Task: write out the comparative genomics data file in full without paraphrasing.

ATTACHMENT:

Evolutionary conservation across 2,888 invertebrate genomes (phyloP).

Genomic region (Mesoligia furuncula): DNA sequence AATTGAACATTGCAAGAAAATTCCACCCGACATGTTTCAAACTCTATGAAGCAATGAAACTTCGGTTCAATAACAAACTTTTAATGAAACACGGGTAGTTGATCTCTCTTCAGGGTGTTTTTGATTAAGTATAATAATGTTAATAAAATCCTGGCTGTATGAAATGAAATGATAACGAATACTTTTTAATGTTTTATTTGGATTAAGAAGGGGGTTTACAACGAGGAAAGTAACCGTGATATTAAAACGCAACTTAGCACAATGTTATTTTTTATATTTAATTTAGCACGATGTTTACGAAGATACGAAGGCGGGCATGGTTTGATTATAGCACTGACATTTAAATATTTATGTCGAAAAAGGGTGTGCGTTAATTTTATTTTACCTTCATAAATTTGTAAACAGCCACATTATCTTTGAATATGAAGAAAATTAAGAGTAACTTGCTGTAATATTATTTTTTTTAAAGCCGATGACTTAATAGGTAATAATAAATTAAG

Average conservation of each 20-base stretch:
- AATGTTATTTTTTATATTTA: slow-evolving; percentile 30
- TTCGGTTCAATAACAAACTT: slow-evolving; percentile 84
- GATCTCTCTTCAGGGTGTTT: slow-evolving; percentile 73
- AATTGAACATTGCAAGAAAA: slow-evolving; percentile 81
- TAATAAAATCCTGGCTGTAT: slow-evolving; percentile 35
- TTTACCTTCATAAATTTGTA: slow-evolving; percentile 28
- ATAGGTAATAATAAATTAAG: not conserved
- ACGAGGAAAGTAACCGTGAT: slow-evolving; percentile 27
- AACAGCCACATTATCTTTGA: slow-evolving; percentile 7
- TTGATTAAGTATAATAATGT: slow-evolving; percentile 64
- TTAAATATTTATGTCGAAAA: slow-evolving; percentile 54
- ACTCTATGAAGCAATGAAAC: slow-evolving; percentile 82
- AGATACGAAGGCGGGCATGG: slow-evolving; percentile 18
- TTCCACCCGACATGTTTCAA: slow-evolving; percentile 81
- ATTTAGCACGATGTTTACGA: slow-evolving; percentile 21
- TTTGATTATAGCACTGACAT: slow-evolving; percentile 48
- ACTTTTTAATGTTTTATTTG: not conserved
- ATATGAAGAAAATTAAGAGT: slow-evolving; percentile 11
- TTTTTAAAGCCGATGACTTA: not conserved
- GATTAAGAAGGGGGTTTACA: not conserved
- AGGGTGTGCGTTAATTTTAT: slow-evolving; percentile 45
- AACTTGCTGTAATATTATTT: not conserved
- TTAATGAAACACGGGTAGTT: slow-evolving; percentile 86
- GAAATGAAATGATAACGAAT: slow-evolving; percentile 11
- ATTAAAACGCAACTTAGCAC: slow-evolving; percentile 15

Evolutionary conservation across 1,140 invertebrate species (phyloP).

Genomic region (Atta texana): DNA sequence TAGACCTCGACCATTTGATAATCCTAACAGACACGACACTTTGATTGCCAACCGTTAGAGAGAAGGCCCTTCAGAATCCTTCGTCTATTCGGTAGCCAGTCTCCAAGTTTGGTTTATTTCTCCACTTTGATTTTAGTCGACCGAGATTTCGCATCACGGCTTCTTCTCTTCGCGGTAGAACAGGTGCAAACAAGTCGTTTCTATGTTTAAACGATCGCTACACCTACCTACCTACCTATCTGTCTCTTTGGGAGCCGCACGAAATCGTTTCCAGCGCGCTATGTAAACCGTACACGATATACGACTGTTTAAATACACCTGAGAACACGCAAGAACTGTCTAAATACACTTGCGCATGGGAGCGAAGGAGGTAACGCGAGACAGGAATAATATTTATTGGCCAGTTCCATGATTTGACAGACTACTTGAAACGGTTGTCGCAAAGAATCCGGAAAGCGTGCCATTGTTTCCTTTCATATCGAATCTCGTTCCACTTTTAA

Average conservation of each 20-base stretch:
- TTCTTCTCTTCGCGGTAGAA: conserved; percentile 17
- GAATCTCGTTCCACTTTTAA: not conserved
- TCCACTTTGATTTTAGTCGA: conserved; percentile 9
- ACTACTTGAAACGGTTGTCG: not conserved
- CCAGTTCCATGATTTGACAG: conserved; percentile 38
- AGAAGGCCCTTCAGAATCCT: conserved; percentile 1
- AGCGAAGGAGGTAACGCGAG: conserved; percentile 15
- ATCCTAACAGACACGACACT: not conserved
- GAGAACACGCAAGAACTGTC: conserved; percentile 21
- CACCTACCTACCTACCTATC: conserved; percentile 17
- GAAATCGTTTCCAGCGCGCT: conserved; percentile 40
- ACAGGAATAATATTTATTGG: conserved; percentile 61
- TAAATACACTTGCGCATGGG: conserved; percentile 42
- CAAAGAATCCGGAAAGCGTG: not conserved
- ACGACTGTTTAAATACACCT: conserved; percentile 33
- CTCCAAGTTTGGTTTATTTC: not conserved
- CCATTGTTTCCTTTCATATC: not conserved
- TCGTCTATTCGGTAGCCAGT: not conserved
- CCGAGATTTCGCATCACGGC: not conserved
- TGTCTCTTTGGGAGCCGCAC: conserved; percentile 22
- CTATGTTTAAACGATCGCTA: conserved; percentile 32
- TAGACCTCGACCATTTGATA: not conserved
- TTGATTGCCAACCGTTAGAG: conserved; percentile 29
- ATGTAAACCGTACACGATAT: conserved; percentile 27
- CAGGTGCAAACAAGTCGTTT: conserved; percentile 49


Evolutionary conservation across 2,888 invertebrate genomes (phyloP).

Genomic region (Mesoligia furuncula): DNA sequence AATTGAACATTGCAAGAAAATTCCACCCGACATGTTTCAAACTCTATGAAGCAATGAAACTTCGGTTCAATAACAAACTTTTAATGAAACACGGGTAGTTGATCTCTCTTCAGGGTGTTTTTGATTAAGTATAATAATGTTAATAAAATCCTGGCTGTATGAAATGAAATGATAACGAATACTTTTTAATGTTTTATTTGGATTAAGAAGGGGGTTTACAACGAGGAAAGTAACCGTGATATTAAAACGCAACTTAGCACAATGTTATTTTTTATATTTAATTTAGCACGATGTTTACGAAGATACGAAGGCGGGCATGGTTTGATTATAGCACTGACATTTAAATATTTATGTCGAAAAAGGGTGTGCGTTAATTTTATTTTACCTTCATAAATTTGTAAACAGCCACATTATCTTTGAATATGAAGAAAATTAAGAGTAACTTGCTGTAATATTATTTTTTTTAAAGCCGATGACTTAATAGGTAATAATAAATTAAG

Average conservation of each 20-base stretch:
- AATGTTATTTTTTATATTTA: slow-evolving; percentile 30
- TTCGGTTCAATAACAAACTT: slow-evolving; percentile 84
- GATCTCTCTTCAGGGTGTTT: slow-evolving; percentile 73
- AATTGAACATTGCAAGAAAA: slow-evolving; percentile 81
- TAATAAAATCCTGGCTGTAT: slow-evolving; percentile 35
- TTTACCTTCATAAATTTGTA: slow-evolving; percentile 28
- ATAGGTAATAATAAATTAAG: not conserved
- ACGAGGAAAGTAACCGTGAT: slow-evolving; percentile 27
- AACAGCCACATTATCTTTGA: slow-evolving; percentile 7
- TTGATTAAGTATAATAATGT: slow-evolving; percentile 64
- TTAAATATTTATGTCGAAAA: slow-evolving; percentile 54
- ACTCTATGAAGCAATGAAAC: slow-evolving; percentile 82
- AGATACGAAGGCGGGCATGG: slow-evolving; percentile 18
- TTCCACCCGACATGTTTCAA: slow-evolving; percentile 81
- ATTTAGCACGATGTTTACGA: slow-evolving; percentile 21
- TTTGATTATAGCACTGACAT: slow-evolving; percentile 48
- ACTTTTTAATGTTTTATTTG: not conserved
- ATATGAAGAAAATTAAGAGT: slow-evolving; percentile 11
- TTTTTAAAGCCGATGACTTA: not conserved
- GATTAAGAAGGGGGTTTACA: not conserved
- AGGGTGTGCGTTAATTTTAT: slow-evolving; percentile 45
- AACTTGCTGTAATATTATTT: not conserved
- TTAATGAAACACGGGTAGTT: slow-evolving; percentile 86
- GAAATGAAATGATAACGAAT: slow-evolving; percentile 11
- ATTAAAACGCAACTTAGCAC: slow-evolving; percentile 15

Evolutionary conservation across 1,140 invertebrate species (phyloP).

Genomic region (Atta texana): DNA sequence TAGACCTCGACCATTTGATAATCCTAACAGACACGACACTTTGATTGCCAACCGTTAGAGAGAAGGCCCTTCAGAATCCTTCGTCTATTCGGTAGCCAGTCTCCAAGTTTGGTTTATTTCTCCACTTTGATTTTAGTCGACCGAGATTTCGCATCACGGCTTCTTCTCTTCGCGGTAGAACAGGTGCAAACAAGTCGTTTCTATGTTTAAACGATCGCTACACCTACCTACCTACCTATCTGTCTCTTTGGGAGCCGCACGAAATCGTTTCCAGCGCGCTATGTAAACCGTACACGATATACGACTGTTTAAATACACCTGAGAACACGCAAGAACTGTCTAAATACACTTGCGCATGGGAGCGAAGGAGGTAACGCGAGACAGGAATAATATTTATTGGCCAGTTCCATGATTTGACAGACTACTTGAAACGGTTGTCGCAAAGAATCCGGAAAGCGTGCCATTGTTTCCTTTCATATCGAATCTCGTTCCACTTTTAA

Average conservation of each 20-base stretch:
- TTCTTCTCTTCGCGGTAGAA: conserved; percentile 17
- GAATCTCGTTCCACTTTTAA: not conserved
- TCCACTTTGATTTTAGTCGA: conserved; percentile 9
- ACTACTTGAAACGGTTGTCG: not conserved
- CCAGTTCCATGATTTGACAG: conserved; percentile 38
- AGAAGGCCCTTCAGAATCCT: conserved; percentile 1
- AGCGAAGGAGGTAACGCGAG: conserved; percentile 15
- ATCCTAACAGACACGACACT: not conserved
- GAGAACACGCAAGAACTGTC: conserved; percentile 21
- CACCTACCTACCTACCTATC: conserved; percentile 17
- GAAATCGTTTCCAGCGCGCT: conserved; percentile 40
- ACAGGAATAATATTTATTGG: conserved; percentile 61
- TAAATACACTTGCGCATGGG: conserved; percentile 42
- CAAAGAATCCGGAAAGCGTG: not conserved
- ACGACTGTTTAAATACACCT: conserved; percentile 33
- CTCCAAGTTTGGTTTATTTC: not conserved
- CCATTGTTTCCTTTCATATC: not conserved
- TCGTCTATTCGGTAGCCAGT: not conserved
- CCGAGATTTCGCATCACGGC: not conserved
- TGTCTCTTTGGGAGCCGCAC: conserved; percentile 22
- CTATGTTTAAACGATCGCTA: conserved; percentile 32
- TAGACCTCGACCATTTGATA: not conserved
- TTGATTGCCAACCGTTAGAG: conserved; percentile 29
- ATGTAAACCGTACACGATAT: conserved; percentile 27
- CAGGTGCAAACAAGTCGTTT: conserved; percentile 49